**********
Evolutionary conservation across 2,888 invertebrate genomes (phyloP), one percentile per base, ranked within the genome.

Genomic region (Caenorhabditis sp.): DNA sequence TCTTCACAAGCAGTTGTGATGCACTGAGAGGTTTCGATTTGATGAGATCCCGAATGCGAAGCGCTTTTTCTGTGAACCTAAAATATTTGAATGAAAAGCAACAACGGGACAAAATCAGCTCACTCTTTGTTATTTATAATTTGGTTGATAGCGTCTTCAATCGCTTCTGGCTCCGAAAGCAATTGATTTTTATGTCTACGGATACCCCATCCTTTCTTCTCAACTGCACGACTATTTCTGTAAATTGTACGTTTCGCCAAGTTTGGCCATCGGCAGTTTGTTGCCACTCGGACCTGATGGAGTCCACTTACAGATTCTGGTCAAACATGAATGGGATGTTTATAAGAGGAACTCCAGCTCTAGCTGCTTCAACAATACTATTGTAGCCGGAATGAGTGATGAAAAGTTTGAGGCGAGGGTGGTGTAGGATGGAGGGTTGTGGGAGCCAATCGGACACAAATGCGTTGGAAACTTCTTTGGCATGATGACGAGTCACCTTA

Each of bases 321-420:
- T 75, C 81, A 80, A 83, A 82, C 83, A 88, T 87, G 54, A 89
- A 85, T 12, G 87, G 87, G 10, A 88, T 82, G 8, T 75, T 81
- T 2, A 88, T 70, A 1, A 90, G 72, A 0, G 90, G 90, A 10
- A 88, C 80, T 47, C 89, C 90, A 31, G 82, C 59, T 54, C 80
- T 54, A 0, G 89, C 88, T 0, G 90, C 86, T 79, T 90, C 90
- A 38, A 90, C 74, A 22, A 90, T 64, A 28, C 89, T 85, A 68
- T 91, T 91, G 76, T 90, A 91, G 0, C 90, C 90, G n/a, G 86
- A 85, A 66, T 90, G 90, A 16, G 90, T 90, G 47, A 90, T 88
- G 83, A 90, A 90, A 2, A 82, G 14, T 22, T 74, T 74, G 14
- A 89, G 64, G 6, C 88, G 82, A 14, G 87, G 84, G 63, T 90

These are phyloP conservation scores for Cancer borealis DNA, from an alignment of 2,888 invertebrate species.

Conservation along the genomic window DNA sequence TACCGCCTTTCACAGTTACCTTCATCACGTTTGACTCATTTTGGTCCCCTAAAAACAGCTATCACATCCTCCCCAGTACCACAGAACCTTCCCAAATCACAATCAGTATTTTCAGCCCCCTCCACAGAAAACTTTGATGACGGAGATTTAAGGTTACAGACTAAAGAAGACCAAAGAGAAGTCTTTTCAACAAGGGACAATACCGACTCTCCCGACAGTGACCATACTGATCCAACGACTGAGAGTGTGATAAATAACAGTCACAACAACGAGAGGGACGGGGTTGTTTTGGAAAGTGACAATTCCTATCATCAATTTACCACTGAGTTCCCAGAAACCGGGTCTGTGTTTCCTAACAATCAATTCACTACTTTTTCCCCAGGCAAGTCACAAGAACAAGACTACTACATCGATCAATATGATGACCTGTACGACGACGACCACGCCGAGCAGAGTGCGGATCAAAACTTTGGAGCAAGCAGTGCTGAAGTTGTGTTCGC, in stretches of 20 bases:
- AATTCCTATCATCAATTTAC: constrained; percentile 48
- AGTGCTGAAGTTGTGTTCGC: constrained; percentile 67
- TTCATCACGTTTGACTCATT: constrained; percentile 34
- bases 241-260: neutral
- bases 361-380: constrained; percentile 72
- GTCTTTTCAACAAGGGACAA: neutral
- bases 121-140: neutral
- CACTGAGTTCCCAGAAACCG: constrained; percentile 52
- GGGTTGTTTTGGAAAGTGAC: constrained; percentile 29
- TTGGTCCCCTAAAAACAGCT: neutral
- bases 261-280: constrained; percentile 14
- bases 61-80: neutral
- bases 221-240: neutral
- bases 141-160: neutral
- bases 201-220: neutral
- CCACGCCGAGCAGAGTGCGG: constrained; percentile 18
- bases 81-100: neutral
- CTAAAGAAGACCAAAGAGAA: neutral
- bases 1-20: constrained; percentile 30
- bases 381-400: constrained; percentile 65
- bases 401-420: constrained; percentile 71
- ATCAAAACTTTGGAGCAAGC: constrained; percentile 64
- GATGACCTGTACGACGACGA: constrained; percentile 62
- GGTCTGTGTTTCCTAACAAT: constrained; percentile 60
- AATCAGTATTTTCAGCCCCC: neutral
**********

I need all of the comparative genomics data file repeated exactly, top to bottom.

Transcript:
Evolutionary conservation across 2,888 invertebrate genomes (phyloP), one percentile per base, ranked within the genome.

Genomic region (Caenorhabditis sp.): DNA sequence TCTTCACAAGCAGTTGTGATGCACTGAGAGGTTTCGATTTGATGAGATCCCGAATGCGAAGCGCTTTTTCTGTGAACCTAAAATATTTGAATGAAAAGCAACAACGGGACAAAATCAGCTCACTCTTTGTTATTTATAATTTGGTTGATAGCGTCTTCAATCGCTTCTGGCTCCGAAAGCAATTGATTTTTATGTCTACGGATACCCCATCCTTTCTTCTCAACTGCACGACTATTTCTGTAAATTGTACGTTTCGCCAAGTTTGGCCATCGGCAGTTTGTTGCCACTCGGACCTGATGGAGTCCACTTACAGATTCTGGTCAAACATGAATGGGATGTTTATAAGAGGAACTCCAGCTCTAGCTGCTTCAACAATACTATTGTAGCCGGAATGAGTGATGAAAAGTTTGAGGCGAGGGTGGTGTAGGATGGAGGGTTGTGGGAGCCAATCGGACACAAATGCGTTGGAAACTTCTTTGGCATGATGACGAGTCACCTTA

Each of bases 321-420:
- T 75, C 81, A 80, A 83, A 82, C 83, A 88, T 87, G 54, A 89
- A 85, T 12, G 87, G 87, G 10, A 88, T 82, G 8, T 75, T 81
- T 2, A 88, T 70, A 1, A 90, G 72, A 0, G 90, G 90, A 10
- A 88, C 80, T 47, C 89, C 90, A 31, G 82, C 59, T 54, C 80
- T 54, A 0, G 89, C 88, T 0, G 90, C 86, T 79, T 90, C 90
- A 38, A 90, C 74, A 22, A 90, T 64, A 28, C 89, T 85, A 68
- T 91, T 91, G 76, T 90, A 91, G 0, C 90, C 90, G n/a, G 86
- A 85, A 66, T 90, G 90, A 16, G 90, T 90, G 47, A 90, T 88
- G 83, A 90, A 90, A 2, A 82, G 14, T 22, T 74, T 74, G 14
- A 89, G 64, G 6, C 88, G 82, A 14, G 87, G 84, G 63, T 90

These are phyloP conservation scores for Cancer borealis DNA, from an alignment of 2,888 invertebrate species.

Conservation along the genomic window DNA sequence TACCGCCTTTCACAGTTACCTTCATCACGTTTGACTCATTTTGGTCCCCTAAAAACAGCTATCACATCCTCCCCAGTACCACAGAACCTTCCCAAATCACAATCAGTATTTTCAGCCCCCTCCACAGAAAACTTTGATGACGGAGATTTAAGGTTACAGACTAAAGAAGACCAAAGAGAAGTCTTTTCAACAAGGGACAATACCGACTCTCCCGACAGTGACCATACTGATCCAACGACTGAGAGTGTGATAAATAACAGTCACAACAACGAGAGGGACGGGGTTGTTTTGGAAAGTGACAATTCCTATCATCAATTTACCACTGAGTTCCCAGAAACCGGGTCTGTGTTTCCTAACAATCAATTCACTACTTTTTCCCCAGGCAAGTCACAAGAACAAGACTACTACATCGATCAATATGATGACCTGTACGACGACGACCACGCCGAGCAGAGTGCGGATCAAAACTTTGGAGCAAGCAGTGCTGAAGTTGTGTTCGC, in stretches of 20 bases:
- AATTCCTATCATCAATTTAC: constrained; percentile 48
- AGTGCTGAAGTTGTGTTCGC: constrained; percentile 67
- TTCATCACGTTTGACTCATT: constrained; percentile 34
- bases 241-260: neutral
- bases 361-380: constrained; percentile 72
- GTCTTTTCAACAAGGGACAA: neutral
- bases 121-140: neutral
- CACTGAGTTCCCAGAAACCG: constrained; percentile 52
- GGGTTGTTTTGGAAAGTGAC: constrained; percentile 29
- TTGGTCCCCTAAAAACAGCT: neutral
- bases 261-280: constrained; percentile 14
- bases 61-80: neutral
- bases 221-240: neutral
- bases 141-160: neutral
- bases 201-220: neutral
- CCACGCCGAGCAGAGTGCGG: constrained; percentile 18
- bases 81-100: neutral
- CTAAAGAAGACCAAAGAGAA: neutral
- bases 1-20: constrained; percentile 30
- bases 381-400: constrained; percentile 65
- bases 401-420: constrained; percentile 71
- ATCAAAACTTTGGAGCAAGC: constrained; percentile 64
- GATGACCTGTACGACGACGA: constrained; percentile 62
- GGTCTGTGTTTCCTAACAAT: constrained; percentile 60
- AATCAGTATTTTCAGCCCCC: neutral